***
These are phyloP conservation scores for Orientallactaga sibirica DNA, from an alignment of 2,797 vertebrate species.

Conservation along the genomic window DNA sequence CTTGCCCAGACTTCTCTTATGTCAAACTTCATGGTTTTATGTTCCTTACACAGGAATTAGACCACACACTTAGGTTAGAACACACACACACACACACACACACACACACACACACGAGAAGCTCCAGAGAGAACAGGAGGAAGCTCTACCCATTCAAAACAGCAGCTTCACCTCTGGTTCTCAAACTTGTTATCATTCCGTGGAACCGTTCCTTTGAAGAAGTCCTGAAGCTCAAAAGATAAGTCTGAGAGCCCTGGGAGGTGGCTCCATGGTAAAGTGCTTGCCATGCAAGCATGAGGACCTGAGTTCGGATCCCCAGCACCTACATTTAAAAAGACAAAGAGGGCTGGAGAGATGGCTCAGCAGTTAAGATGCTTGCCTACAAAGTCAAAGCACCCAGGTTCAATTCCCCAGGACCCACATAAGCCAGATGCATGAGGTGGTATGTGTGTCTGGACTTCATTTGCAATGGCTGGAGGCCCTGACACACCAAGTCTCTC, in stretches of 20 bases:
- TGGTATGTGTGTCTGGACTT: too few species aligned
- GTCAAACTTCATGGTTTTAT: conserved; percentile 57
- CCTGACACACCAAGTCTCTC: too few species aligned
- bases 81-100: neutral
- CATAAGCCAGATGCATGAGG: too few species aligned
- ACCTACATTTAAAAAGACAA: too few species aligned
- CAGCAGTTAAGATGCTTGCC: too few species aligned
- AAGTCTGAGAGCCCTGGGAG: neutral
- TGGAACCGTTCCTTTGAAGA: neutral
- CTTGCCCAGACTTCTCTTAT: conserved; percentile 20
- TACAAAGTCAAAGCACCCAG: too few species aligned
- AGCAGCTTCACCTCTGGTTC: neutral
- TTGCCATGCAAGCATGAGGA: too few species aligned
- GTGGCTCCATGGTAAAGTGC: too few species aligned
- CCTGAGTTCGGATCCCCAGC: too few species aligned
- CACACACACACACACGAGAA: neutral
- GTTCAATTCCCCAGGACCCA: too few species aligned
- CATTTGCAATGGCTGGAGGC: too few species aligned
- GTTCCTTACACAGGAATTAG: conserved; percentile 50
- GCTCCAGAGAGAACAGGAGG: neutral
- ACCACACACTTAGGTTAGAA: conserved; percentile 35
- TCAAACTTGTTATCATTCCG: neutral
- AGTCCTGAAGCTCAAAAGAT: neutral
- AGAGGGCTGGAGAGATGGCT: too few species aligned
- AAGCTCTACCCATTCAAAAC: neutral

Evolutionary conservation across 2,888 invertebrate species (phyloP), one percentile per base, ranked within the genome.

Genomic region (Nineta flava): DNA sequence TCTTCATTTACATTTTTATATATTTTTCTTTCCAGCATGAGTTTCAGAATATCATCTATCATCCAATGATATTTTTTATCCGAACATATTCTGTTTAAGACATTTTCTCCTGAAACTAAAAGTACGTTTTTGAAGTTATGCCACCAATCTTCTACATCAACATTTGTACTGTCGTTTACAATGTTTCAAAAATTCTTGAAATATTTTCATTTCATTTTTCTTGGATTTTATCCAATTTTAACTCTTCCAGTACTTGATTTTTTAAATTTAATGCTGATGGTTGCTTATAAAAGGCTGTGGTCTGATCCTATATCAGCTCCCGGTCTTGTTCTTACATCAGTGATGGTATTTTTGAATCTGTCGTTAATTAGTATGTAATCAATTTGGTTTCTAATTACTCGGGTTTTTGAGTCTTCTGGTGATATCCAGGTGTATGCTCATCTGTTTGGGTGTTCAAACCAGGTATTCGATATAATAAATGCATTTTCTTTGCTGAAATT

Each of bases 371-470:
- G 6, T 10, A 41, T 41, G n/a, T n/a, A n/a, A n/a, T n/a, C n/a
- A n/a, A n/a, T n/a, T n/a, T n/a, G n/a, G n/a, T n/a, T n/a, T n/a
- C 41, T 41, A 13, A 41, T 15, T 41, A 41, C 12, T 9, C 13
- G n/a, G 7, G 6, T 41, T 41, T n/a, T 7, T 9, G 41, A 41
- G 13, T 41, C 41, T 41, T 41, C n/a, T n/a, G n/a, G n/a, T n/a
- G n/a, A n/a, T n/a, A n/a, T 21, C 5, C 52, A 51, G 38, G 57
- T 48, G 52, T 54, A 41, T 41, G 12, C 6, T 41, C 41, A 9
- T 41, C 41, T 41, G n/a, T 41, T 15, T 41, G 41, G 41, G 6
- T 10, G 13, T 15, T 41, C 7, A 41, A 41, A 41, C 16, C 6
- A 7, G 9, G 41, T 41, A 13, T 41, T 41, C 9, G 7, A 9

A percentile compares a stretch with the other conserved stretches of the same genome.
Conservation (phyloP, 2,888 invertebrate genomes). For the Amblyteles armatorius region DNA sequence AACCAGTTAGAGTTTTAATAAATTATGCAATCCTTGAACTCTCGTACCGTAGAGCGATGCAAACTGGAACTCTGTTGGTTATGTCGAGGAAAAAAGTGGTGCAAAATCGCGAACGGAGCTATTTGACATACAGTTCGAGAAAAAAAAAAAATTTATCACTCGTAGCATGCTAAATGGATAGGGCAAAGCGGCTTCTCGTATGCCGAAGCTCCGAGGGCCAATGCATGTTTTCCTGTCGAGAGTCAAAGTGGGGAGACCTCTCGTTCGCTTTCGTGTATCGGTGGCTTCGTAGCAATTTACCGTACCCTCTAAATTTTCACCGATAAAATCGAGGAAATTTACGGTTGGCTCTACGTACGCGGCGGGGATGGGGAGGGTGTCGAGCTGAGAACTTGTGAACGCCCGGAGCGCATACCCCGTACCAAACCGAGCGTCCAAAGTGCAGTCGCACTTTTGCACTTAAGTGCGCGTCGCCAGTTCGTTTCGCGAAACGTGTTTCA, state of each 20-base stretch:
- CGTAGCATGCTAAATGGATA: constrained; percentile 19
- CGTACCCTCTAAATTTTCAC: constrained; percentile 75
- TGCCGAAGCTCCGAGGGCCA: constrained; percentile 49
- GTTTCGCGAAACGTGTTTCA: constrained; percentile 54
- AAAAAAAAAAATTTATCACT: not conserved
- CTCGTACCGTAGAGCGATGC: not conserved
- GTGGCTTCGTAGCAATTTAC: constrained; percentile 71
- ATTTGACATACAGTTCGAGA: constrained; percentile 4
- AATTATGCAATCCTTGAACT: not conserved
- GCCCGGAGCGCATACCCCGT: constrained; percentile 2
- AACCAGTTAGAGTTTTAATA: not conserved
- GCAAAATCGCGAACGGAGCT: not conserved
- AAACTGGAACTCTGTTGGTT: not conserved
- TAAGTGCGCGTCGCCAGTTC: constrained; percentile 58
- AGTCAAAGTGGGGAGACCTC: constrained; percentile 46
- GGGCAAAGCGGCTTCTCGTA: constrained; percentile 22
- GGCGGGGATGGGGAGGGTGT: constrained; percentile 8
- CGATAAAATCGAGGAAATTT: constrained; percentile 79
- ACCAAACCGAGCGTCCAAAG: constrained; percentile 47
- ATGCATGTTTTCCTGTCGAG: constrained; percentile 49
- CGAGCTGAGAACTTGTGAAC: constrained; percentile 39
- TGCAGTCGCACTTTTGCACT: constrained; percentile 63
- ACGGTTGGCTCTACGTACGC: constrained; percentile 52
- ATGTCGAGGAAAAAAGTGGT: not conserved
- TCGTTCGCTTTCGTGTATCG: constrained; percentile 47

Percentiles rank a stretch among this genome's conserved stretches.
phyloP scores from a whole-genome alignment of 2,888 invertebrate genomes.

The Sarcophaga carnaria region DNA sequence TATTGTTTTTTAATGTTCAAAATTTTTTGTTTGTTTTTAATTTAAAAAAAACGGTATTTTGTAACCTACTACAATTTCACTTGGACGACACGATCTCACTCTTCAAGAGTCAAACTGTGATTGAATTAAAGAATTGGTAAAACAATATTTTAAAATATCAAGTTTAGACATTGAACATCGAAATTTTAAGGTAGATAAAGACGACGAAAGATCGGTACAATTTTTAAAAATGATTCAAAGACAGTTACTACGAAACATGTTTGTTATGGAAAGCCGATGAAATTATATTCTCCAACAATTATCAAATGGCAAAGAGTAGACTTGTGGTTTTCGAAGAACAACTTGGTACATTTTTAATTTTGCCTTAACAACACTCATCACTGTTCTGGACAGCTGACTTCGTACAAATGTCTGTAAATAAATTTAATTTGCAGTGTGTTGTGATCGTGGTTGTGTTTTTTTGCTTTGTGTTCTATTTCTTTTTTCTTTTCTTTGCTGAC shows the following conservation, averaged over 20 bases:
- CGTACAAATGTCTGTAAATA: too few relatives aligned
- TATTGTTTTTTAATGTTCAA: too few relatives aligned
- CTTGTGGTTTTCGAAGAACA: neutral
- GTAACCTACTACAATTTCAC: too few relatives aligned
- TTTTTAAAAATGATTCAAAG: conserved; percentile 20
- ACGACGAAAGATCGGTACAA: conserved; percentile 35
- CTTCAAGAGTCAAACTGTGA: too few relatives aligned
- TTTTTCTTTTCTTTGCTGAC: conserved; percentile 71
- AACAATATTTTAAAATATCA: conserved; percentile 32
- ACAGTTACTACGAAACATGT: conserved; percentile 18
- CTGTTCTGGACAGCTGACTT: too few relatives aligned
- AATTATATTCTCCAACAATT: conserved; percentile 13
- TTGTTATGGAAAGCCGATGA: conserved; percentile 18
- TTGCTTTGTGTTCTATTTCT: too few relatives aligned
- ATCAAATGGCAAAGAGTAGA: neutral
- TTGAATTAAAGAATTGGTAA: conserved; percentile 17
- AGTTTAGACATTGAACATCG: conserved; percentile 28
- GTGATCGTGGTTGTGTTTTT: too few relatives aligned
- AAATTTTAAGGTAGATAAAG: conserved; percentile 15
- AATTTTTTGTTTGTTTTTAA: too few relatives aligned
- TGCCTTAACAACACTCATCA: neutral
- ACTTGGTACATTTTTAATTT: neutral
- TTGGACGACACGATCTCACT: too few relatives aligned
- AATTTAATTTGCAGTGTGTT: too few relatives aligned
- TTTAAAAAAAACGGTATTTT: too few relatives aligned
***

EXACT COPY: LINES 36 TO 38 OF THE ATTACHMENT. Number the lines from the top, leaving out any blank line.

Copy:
- G n/a, A n/a, T n/a, A n/a, T 21, C 5, C 52, A 51, G 38, G 57
- T 48, G 52, T 54, A 41, T 41, G 12, C 6, T 41, C 41, A 9
- T 41, C 41, T 41, G n/a, T 41, T 15, T 41, G 41, G 41, G 6